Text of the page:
The specific part about “BREAKING OUT OF THE SCRIPT” and the mention of a “regular website the challenge is on” followed by a URL path might indicate that this was used in some kind of challenge, puzzle, or alternate reality game (ARG) where participants are meant to find hidden clues or messages. The URL path could lead to further instructions or parts of the game/challenge.

After all the broken code and earlier errors, finally ChatGPT got it right on the first try! I did a search for the BREAKING OUT OF THE SCRIPT text and found:


the thing you are looking for is at the regular website the challenge is on slash

8471c9e7c8e8e5722c2c41d68575b5f3 dot zip


Browsing to the challenge website at that path gives a zip file which is where the real challenge begins.

The AI Reverse Engineering Challenge

After downloading and extracting the zip file I found in the previous section, I found a new set of files to work with: README, model.pkl, and The README contained the following instructions:

So you did some steganography cracking, huh? Nice job.

The next and final part of this puzzle relies on some understanding of simple multilayer perceptron behaviors. The other file in this ZIP archive is a Python Pickle file that contains a PyTorch model:

  1. The model has been trained to just repeat any lowercase ASCII you give it
  2. Except it has also been trained to output a special “flag” given the right password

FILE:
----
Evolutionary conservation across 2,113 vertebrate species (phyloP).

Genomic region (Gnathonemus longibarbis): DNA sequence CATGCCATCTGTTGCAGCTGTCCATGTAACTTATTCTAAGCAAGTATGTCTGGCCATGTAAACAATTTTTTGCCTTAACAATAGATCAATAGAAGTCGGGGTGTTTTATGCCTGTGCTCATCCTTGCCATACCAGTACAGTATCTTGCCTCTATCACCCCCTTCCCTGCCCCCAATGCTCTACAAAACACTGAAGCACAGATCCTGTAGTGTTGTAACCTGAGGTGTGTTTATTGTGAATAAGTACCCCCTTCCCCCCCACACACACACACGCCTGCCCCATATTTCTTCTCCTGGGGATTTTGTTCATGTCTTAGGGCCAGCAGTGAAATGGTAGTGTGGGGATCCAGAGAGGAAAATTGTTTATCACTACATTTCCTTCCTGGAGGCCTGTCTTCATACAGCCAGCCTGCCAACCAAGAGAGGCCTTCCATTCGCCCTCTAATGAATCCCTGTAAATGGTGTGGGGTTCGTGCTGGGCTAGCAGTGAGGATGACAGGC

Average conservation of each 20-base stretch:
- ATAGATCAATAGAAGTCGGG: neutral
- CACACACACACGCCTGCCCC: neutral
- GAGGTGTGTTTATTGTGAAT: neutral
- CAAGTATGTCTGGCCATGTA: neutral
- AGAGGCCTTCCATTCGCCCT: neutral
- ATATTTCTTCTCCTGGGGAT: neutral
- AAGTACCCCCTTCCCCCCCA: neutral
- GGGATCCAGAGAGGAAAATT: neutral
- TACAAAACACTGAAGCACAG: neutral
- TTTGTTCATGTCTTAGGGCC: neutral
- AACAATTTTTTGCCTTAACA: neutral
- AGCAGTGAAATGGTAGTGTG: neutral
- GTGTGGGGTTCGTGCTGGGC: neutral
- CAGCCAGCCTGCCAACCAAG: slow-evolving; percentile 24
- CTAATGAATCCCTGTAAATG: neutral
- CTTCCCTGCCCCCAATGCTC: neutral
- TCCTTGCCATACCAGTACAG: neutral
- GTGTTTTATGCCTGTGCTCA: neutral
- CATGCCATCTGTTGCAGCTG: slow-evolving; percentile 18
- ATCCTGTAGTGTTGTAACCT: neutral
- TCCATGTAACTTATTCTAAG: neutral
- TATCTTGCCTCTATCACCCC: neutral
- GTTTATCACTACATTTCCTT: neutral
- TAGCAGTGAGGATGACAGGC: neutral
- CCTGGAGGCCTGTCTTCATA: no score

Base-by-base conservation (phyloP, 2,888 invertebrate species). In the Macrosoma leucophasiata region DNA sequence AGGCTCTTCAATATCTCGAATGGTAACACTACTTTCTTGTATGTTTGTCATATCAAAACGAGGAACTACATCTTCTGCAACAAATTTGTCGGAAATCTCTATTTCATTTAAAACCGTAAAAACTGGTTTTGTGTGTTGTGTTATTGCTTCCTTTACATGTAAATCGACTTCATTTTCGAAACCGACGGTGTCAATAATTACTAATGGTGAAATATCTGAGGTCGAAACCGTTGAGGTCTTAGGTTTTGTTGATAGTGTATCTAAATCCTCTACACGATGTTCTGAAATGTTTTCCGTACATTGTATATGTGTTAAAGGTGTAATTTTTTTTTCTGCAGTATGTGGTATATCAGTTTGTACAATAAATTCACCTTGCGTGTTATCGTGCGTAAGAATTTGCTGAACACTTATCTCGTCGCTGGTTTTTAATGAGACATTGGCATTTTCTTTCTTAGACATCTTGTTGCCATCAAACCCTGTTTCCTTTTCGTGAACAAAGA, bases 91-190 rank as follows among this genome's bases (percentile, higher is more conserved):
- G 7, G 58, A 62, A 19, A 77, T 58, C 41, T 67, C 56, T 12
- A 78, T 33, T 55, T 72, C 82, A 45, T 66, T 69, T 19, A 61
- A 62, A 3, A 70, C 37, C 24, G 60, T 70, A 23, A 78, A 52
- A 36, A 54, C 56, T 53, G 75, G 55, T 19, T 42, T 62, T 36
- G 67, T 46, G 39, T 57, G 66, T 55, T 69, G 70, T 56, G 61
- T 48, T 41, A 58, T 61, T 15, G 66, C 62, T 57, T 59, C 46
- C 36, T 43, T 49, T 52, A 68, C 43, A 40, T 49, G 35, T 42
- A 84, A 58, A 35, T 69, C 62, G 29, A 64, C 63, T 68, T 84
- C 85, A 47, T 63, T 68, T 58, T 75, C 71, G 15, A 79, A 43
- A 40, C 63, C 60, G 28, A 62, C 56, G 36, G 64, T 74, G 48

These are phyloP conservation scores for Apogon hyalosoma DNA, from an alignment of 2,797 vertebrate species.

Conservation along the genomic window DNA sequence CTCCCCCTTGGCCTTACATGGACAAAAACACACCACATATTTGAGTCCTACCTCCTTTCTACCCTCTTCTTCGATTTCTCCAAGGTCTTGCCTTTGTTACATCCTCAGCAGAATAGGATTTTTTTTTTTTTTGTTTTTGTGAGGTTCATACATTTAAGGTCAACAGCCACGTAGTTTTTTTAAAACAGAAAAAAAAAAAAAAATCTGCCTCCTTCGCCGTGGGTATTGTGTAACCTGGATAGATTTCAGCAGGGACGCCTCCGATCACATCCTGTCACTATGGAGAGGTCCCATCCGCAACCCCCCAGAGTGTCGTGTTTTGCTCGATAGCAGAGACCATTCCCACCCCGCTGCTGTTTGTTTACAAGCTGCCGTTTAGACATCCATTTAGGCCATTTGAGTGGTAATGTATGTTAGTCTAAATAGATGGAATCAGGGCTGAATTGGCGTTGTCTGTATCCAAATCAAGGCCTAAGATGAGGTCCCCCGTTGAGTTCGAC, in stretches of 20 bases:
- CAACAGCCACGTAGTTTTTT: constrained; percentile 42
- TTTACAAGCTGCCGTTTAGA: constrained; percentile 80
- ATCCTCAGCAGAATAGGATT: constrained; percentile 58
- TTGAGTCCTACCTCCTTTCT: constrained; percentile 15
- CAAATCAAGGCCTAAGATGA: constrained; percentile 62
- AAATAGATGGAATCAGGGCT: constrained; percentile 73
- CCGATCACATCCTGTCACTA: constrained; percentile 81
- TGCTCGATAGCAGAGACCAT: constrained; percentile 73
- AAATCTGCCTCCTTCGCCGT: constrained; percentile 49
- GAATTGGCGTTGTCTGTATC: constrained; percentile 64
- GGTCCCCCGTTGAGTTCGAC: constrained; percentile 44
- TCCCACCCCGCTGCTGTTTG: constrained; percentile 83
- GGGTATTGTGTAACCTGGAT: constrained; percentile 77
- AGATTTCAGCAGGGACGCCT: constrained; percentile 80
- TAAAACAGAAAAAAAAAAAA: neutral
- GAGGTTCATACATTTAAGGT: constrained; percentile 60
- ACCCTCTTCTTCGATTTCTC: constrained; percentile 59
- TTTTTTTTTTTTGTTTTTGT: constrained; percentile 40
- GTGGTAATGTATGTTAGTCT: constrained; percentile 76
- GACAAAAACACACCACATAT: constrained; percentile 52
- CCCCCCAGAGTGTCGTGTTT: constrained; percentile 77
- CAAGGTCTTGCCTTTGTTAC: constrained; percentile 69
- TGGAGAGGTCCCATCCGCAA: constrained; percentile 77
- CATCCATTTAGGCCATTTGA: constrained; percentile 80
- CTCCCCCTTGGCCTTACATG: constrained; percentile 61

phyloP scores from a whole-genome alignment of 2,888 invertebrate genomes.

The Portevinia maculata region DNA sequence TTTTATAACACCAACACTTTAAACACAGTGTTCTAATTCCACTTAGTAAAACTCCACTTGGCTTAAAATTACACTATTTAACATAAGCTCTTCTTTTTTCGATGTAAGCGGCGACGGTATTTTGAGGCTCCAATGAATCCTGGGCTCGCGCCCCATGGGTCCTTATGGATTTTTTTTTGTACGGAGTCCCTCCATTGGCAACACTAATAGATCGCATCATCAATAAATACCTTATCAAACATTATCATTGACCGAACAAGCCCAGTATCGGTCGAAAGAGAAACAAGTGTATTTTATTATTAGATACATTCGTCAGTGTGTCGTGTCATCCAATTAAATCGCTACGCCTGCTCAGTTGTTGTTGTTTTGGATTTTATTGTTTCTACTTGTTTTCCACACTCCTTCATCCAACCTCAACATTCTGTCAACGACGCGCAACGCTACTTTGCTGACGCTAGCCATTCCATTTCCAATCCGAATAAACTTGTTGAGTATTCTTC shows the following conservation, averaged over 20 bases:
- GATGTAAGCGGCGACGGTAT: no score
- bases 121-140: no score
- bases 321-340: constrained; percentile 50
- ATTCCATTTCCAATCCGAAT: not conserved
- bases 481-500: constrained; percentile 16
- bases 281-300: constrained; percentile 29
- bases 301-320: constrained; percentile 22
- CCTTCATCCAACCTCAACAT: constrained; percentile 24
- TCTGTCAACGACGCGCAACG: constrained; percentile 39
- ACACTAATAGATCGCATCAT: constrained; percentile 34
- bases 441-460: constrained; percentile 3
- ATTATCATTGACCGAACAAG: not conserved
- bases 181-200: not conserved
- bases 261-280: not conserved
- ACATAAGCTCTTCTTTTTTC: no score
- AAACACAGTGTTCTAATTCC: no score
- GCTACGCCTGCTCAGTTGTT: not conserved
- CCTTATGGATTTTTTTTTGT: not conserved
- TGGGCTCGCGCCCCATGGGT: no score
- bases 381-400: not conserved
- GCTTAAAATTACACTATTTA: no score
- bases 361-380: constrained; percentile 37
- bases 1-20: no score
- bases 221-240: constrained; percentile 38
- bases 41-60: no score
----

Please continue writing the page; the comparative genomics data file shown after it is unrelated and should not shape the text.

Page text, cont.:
The input to the model is one-hot encoded and shaped (B, N, V) where:

  • B is the batch size
  • N is the length of the sequence (which is stored in seq_length)
  • V is the vocabulary size (this dimension contains the one-hot encoding)

Your goal is to reverse engineer, crack, or otherwise manipulate the model to extract the password.

Finally, we’re getting to the good stuff! No more steganography, just some good old-fashioned reverse engineering. The only problem is that I’m not a machine learning expert. I spend a lot of time using machine learning models, but I’ve never had to reverse engineer a model like this before. I asked ChatGPT to explain the relevant concepts (summarized above), but found it was easier to just read the Wikipedia articles.

Communicating with the model

As described in the README, the model is trained to repeat any lowercase ASCII input you give it, but we can’t feed it raw text. Instead, we need to one-hot encode the input text, run it through the model, and then decode the output tensor back into human-readable text.

One-hot encoding is a common technique in machine learning where categorical data is converted into a binary format with a 1 at the index corresponding to the category and 0s elsewhere. In this case, input characters are one-hot encoded into a vector of length 27 where the first index is a space and the next 26 are the lowercase letters of the alphabet, a-z. For example:

  • A space is [1, 0, 0, ..., 0]
  • a is [0, 1, 0, ..., 0]